Person:Aimar V of Limoges (1)

Aimar V of Limoges
b.abt 1135
d.abt 1199
Facts and Events
Name Aimar V of Limoges
Gender Male
Birth[1] abt 1135
Marriage 1159 Bordeaux, Gironde, Franceto Sarah de Dunstanville
Death[1] abt 1199
Reference Number? Q357069?

the text in this section is copied from an article in Wikipedia

Aimar V Boso (c. 1135, – c. 1199) was the Viscount of Limoges, a petty nobleman in the Loire valley in the Duchy of Aquitaine.

Born in Limoges, Aimar was orphaned at a young age and raised by his relatives among the southern French aristocracy. He ruled from 1148 - 1199.

Aimar is most famously known for being a fulcrum of insurrection against Richard the Lionheart, King of England, who was also the Duke of Aquitaine in right of his mother Eleanor of Aquitaine (Richard's full title being "Richard I, By the Grace of God, King of the English, Duke of the Normans and Aquitanians, Count of the Angevins"). Aimar, like many of the fractious Aquitanian nobles, participated in sporadic rebellion against ducal authority throughout his adult life, often co-operating with Duke Richard's brothers, the Count of Angoulême and the house of Lusignan, though he was generally brought to heel.[1]

It was while suppressing one of Aimar's revolts that King Richard was to meet his end. The Duke was besieging the Château de Chalus-Chabrol, a small and scantly garrisoned castle in Limousin, France under the control of Aimar, when he was shot by a crossbow, possibly fired by a certain Pierre Basile. Richard was hit in the shoulder and died days later on April 6, 1199.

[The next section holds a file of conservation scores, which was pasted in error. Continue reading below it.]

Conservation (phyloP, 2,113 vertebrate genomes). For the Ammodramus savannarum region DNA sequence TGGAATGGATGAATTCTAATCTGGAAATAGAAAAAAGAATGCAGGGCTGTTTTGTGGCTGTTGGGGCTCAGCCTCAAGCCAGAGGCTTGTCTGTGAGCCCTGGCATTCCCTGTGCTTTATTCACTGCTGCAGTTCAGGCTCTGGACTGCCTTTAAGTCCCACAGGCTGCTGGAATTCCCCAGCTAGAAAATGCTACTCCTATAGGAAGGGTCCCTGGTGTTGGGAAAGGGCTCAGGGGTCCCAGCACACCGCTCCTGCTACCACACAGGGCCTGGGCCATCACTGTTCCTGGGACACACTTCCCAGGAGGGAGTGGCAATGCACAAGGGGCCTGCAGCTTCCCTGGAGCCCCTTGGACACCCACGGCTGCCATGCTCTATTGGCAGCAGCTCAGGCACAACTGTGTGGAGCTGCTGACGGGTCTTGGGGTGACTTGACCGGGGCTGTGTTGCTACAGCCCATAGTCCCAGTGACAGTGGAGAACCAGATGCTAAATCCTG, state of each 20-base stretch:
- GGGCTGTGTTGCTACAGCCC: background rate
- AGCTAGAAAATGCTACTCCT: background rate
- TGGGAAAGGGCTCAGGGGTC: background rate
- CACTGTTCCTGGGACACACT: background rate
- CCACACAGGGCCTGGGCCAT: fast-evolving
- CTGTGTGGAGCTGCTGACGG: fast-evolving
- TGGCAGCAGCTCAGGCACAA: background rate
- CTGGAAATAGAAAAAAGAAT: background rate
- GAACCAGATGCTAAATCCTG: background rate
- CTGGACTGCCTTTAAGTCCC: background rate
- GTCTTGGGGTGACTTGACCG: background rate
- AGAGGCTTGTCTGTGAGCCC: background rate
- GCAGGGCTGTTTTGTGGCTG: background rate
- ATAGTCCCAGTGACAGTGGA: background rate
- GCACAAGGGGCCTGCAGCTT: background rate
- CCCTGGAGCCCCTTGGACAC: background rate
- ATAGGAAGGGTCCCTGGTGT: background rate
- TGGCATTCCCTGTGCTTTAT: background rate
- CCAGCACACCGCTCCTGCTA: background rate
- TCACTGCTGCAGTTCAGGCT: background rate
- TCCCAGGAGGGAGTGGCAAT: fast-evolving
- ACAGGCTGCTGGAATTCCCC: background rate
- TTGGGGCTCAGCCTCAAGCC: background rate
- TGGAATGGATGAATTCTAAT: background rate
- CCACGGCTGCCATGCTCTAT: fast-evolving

Aimar's disinclination to obey the Plantagenet dukes was encouraged by Bertran de Born, a baron and troubadour of the Saint Martial School. A lament for the Viscomte by another troubadour, Giraut de Bornelh, suggests that Aimar died unexpectedly. Roger of Hoveden claims that he was killed by Philip of Cognac, King Richard's bastard son, who thus succeeded in punishing Aimar's long career of contumacy and his role in Richard's death. This story is held as tradition, and though there is little hard evidence behind it, it was adapted by William Shakespeare in his history play King John, where Philip, the "Bastard of Falconbridge", kills a composite of Richard's enemies described as "Lymoges, Duke of Austria".

Aimar married Sarah de Dunstanville, daughter of Reginald de Dunstanville, 1st Earl of Cornwall, at Bordeaux in 1159.[2] His daughter and heiress, Marie de Limoges, married Eble V of Ventadorn, the viscount of Ventadour.

On screen, Aimar was portrayed by actor Robert McBain in the BBC TV drama series The Devil's Crown (1978), which dramatised the reigns of Richard I and his father and brother.

This page uses content from the English Wikipedia. The original content was at Aimar V of Limoges. The list of authors can be seen in the page history. As with WeRelate, the content of Wikipedia is available under the Creative Commons Attribution/Share-Alike License.
  1. 1.0 1.1 Aimar V of Limoges, in Wikipedia: The Free Encyclopedia.